With its roots firmly in the technology sector after being created by software devs in 2001, agile often gets wrongly daubed with the brush of ‘just something software engineers use’ and no-one else. The benefits of agile aren’t exclusive to this realm of work, though: reports show that time to market, product quality and team productivity are improved across multiple sectors when agile principles are used correctly.
All arrows seem to point in the direction of an agile approach – and it’s not hard to see why. “Agile and lean are built on a foundation of continuous improvement: You need to inspect, learn from and adapt your performance to keep improving.” For times like these, when we are forced to work remotely and be physically estranged from one another, it’s important to have a strong foundation underpinning company behaviours.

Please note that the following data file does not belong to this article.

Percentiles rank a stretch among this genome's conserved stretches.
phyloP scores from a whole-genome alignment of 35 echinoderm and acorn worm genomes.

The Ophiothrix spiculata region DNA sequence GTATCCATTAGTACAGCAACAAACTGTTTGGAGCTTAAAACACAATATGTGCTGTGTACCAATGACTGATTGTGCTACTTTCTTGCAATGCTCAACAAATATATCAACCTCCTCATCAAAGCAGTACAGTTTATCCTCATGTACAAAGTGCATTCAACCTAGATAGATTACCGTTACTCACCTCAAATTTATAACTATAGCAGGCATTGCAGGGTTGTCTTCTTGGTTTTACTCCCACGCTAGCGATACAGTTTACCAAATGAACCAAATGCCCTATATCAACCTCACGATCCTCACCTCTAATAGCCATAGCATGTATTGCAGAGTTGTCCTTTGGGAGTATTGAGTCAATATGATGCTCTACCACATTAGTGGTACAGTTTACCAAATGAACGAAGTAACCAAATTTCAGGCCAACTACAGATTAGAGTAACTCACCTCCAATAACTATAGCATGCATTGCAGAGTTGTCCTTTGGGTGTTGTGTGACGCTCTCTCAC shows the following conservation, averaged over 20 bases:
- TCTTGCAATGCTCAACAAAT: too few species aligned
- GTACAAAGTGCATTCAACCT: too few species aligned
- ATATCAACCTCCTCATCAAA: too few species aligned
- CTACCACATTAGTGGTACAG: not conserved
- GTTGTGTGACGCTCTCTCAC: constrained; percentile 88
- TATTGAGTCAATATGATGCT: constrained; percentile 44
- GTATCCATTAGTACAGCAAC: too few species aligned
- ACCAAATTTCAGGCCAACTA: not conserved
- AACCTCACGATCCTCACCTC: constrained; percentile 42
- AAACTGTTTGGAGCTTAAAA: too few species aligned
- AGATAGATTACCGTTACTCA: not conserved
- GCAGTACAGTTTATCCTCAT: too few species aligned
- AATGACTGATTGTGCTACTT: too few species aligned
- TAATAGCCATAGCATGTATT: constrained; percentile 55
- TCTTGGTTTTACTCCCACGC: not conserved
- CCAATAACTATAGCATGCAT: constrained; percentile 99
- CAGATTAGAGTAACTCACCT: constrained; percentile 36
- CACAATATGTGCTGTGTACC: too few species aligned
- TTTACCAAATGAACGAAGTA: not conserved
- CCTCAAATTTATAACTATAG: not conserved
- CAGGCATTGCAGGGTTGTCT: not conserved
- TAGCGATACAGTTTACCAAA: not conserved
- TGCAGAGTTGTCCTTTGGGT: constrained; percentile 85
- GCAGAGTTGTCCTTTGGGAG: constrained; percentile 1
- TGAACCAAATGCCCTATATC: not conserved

To keep this important conversation flowing, we are hosting a webinar on Tuesday, 18th August on psychological safety. Discussing wellbeing for technical teams and asking the question ‘has lockdown eroded psychological safety?’, we will explore how leaders can reinforce this safety in the new normal. Click the link to sign up – we hope to see you there!
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Who contributed to this article
Craig BarkerCo-Founder, BlackCat
Craig Barker is BlackCat’s Chief Customer Officer and co-founder. He acts as the voice of the customer, ensuring the business remains focussed on their needs and that we always deliver the best possible outcomes. Craig also supports BlackCat’s engagement and delivery functions and can often be found guiding and coaching our teams, encouraging a culture of collaboration and learning. Craig’s background is technical. Prior to founding BlackCat with Simon Godden, he gained a first class honours degree in Computer Science from the University of Aston then built up almost 20 years experience in delivering innovative software across a variety of industry sectors. He’s an advocate of lean and agile methodologies and is happiest in the thick of the most complex of deliveries.